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Molecular evolution of language
© BioMed Central Ltd 2002
Published: 15 August 2002
The ability of humans to develop a proficient spoken language has probably driven the development of a culture distinct from that of chimpanzees and other apes. Speech depends on fine control of the larynx and mouth, which our closest relatives lack. FOXP2, a member of the forkhead transcription factor family, was the first gene associated with the development of speech and language in humans. A point mutation in FOXP2 is associated with a severe speech and language disorder in a family in which half the members are affected. In the 14 August advanced online Nature, Svante Pääbo and researchers at the Max Planck Institute for Evolutionary Anthropology, Leipzig, Germany, and the University of Oxford, UK, report that two amino-acid changes in human FOXP2 have been under positive selection in the human lineage and were probably fixed at (or following) the time when modern humans emerged (Nature 2002, doi:10.1038/nature01025).
Pääbo and colleagues show that human FOXP2 differs in the coding of two amino acids from chimpanzee, gorilla, orang-utan, rhesus monkey and from mouse. A third amino-acid difference is found between human and mouse, but not between human and other apes. Exon 7, which encodes the two amino acids, is highly conserved among humans, and no amino-acid polymorphism was found in 44 human chromosomes from all major continents. Analysis of allele frequencies in humans and apes indicated that the two amino-acid replacements specific to humans are the best candidates for selected sites. This FOXP2 variant was probably fixed in the human population during the past 200,000 years and may have enabled humans to control orofacial movements and therefore the development of speech.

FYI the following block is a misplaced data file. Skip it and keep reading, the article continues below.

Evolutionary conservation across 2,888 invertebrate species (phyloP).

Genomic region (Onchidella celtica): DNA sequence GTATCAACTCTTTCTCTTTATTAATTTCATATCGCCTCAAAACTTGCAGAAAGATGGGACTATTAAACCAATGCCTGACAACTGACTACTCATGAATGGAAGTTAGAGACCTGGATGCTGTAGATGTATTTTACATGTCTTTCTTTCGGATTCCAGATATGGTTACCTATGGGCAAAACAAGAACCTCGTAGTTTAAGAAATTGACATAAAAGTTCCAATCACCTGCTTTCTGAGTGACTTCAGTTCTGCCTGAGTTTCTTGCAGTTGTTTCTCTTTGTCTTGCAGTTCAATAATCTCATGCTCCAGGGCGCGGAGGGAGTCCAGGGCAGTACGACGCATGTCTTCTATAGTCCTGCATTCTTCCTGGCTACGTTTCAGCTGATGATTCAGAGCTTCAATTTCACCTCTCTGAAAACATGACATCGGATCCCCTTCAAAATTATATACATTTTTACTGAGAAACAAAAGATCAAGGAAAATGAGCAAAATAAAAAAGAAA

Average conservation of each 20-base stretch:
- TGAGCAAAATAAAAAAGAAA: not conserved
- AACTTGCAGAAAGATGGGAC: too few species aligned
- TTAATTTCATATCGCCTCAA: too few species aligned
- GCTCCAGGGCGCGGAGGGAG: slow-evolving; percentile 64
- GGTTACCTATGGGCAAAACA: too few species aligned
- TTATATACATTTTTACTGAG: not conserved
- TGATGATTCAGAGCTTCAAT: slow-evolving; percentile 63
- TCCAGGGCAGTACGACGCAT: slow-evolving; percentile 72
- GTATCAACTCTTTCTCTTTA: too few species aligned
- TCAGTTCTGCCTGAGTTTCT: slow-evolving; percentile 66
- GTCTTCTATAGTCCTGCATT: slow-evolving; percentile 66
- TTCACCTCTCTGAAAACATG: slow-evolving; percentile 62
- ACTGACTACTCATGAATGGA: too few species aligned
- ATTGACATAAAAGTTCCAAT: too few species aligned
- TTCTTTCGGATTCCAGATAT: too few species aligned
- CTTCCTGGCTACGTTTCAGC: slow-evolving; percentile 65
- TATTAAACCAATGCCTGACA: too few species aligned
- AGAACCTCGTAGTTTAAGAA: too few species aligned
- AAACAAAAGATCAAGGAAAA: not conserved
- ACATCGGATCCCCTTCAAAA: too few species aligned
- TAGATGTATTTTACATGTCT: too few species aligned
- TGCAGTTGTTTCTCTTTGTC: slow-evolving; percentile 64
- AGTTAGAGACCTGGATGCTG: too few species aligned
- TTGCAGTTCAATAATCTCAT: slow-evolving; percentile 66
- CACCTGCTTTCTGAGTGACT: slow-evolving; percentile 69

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- Max Planck Institute for Evolutionary Anthropology, [http://www.eva.mpg.de/]
- University of Oxford, [http://www.ox.ac.uk/]